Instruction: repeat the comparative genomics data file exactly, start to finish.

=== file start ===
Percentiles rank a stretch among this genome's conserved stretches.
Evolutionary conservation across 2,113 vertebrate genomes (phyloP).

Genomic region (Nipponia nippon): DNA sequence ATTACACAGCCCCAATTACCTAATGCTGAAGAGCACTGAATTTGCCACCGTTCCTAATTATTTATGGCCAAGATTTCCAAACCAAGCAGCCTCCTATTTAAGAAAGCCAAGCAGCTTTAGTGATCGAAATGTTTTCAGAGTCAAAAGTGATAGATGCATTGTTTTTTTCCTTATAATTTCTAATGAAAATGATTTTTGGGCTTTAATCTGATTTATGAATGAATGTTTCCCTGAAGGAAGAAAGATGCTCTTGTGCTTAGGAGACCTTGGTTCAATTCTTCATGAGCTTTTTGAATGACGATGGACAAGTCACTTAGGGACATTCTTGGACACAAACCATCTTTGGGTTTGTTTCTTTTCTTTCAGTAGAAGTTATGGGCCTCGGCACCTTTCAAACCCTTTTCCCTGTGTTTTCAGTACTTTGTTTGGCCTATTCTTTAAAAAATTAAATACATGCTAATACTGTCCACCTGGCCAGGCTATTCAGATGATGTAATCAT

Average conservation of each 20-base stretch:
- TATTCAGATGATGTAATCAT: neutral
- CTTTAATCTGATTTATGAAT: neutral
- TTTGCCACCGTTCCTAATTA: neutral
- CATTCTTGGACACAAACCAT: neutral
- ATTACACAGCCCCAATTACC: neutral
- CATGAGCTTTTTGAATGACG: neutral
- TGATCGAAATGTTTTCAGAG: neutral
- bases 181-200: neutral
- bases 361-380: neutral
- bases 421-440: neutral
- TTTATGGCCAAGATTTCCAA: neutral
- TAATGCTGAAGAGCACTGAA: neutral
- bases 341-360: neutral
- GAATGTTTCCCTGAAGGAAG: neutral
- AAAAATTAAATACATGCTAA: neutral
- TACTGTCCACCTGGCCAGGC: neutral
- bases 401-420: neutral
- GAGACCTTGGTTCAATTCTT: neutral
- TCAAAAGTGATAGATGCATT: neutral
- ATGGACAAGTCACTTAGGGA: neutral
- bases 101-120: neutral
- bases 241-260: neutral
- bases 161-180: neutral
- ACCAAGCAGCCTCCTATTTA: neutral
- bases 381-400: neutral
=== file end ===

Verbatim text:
Percentiles rank a stretch among this genome's conserved stretches.
Evolutionary conservation across 2,113 vertebrate genomes (phyloP).

Genomic region (Nipponia nippon): DNA sequence ATTACACAGCCCCAATTACCTAATGCTGAAGAGCACTGAATTTGCCACCGTTCCTAATTATTTATGGCCAAGATTTCCAAACCAAGCAGCCTCCTATTTAAGAAAGCCAAGCAGCTTTAGTGATCGAAATGTTTTCAGAGTCAAAAGTGATAGATGCATTGTTTTTTTCCTTATAATTTCTAATGAAAATGATTTTTGGGCTTTAATCTGATTTATGAATGAATGTTTCCCTGAAGGAAGAAAGATGCTCTTGTGCTTAGGAGACCTTGGTTCAATTCTTCATGAGCTTTTTGAATGACGATGGACAAGTCACTTAGGGACATTCTTGGACACAAACCATCTTTGGGTTTGTTTCTTTTCTTTCAGTAGAAGTTATGGGCCTCGGCACCTTTCAAACCCTTTTCCCTGTGTTTTCAGTACTTTGTTTGGCCTATTCTTTAAAAAATTAAATACATGCTAATACTGTCCACCTGGCCAGGCTATTCAGATGATGTAATCAT

Average conservation of each 20-base stretch:
- TATTCAGATGATGTAATCAT: neutral
- CTTTAATCTGATTTATGAAT: neutral
- TTTGCCACCGTTCCTAATTA: neutral
- CATTCTTGGACACAAACCAT: neutral
- ATTACACAGCCCCAATTACC: neutral
- CATGAGCTTTTTGAATGACG: neutral
- TGATCGAAATGTTTTCAGAG: neutral
- bases 181-200: neutral
- bases 361-380: neutral
- bases 421-440: neutral
- TTTATGGCCAAGATTTCCAA: neutral
- TAATGCTGAAGAGCACTGAA: neutral
- bases 341-360: neutral
- GAATGTTTCCCTGAAGGAAG: neutral
- AAAAATTAAATACATGCTAA: neutral
- TACTGTCCACCTGGCCAGGC: neutral
- bases 401-420: neutral
- GAGACCTTGGTTCAATTCTT: neutral
- TCAAAAGTGATAGATGCATT: neutral
- ATGGACAAGTCACTTAGGGA: neutral
- bases 101-120: neutral
- bases 241-260: neutral
- bases 161-180: neutral
- ACCAAGCAGCCTCCTATTTA: neutral
- bases 381-400: neutral